Historical Romance Book Reviews

The Female Correspondent

Finally! A real regency romance! I’ve been wary of the regency and historical romance genres as of late due to many of the stories just feeling so out of place for their respective time periods. I had no such issues with this book and it was actually pretty refreshing.

“The words seemed to rearrange themselves on the paper, until the familiar hand became the strong, sweet voice of Miss Debord, chronicling, not the leisurely life of a gentleman of means, as he had supposed, but the lonely and isolated life of a woman who had striven to enrich her own life and that of others by her tireless work, without thought of reward or renown.”

The Female Correspondent is a squeaky clean romance novel about a young woman, Beatrice Debord, who is more interested in botany than she is in marriage. Nobody takes her work seriously due to her gender, which leads her to pose as a man in her exchanges with Henry Burbank. Eager for intelligent conversation, Henry seeks out his correspondent and Beatrice finds herself caught in a lie. While the book doesn’t specifically name a historical figure as inspiration, this story brings to mind Jeanne Baret, a female botanist that disguised herself as a man so that she could sail to South America and conduct research with her employer and rumored lover, Philibert Commerson.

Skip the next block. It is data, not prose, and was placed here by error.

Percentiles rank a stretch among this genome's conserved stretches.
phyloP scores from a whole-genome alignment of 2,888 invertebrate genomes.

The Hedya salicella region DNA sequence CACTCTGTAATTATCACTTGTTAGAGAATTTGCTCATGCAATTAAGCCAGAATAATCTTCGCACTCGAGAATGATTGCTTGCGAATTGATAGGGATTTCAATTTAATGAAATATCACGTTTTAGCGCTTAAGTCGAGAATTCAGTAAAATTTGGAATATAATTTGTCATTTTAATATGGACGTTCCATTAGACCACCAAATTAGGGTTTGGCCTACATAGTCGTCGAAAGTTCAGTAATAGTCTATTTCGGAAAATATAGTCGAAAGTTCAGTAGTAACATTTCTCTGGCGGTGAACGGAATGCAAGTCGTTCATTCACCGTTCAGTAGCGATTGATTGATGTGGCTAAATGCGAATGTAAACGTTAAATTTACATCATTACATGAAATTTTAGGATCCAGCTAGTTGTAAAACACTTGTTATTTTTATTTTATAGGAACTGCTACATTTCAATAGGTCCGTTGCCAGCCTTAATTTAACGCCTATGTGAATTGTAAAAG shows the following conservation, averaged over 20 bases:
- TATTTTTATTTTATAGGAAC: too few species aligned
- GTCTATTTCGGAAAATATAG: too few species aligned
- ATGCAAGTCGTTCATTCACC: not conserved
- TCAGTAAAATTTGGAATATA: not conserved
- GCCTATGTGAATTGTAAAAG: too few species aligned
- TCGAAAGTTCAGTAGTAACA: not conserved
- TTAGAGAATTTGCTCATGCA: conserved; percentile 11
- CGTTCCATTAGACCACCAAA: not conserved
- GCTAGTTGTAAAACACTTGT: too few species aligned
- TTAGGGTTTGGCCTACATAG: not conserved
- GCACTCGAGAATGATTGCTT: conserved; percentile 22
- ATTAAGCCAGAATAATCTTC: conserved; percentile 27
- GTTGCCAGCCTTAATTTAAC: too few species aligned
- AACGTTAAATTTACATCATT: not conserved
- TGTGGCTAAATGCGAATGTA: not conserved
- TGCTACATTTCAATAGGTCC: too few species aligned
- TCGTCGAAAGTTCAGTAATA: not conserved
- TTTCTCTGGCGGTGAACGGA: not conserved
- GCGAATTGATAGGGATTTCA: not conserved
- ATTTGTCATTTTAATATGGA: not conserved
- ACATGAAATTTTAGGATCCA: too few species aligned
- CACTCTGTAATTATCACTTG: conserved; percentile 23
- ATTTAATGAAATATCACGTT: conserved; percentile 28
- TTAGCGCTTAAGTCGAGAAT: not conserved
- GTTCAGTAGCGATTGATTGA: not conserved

The story flows nicely, has an interesting cast of characters, and the love story I found believable. I was pleasantly surprised and ran out to download Deverell’s other books.



Title: The Female Correspondent
Author: Eva Deverell
Publisher: Self Published
Publication Date: April 30, 2015
Number of Pages: 55
Format: Ebook
Source: Free
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Synopsis
Beatrice Debord has assumed a male pseudonym in her correspondence with famous botanist, Henry Burbank. When, impressed and intrigued by her knowledge and reticence, he seeks out his correspondent, Beatrice is forced to invent a series of lies for the fictional Mr. Allenham’s whereabouts. A clean regency romance in the vein of Georgette Heyer.

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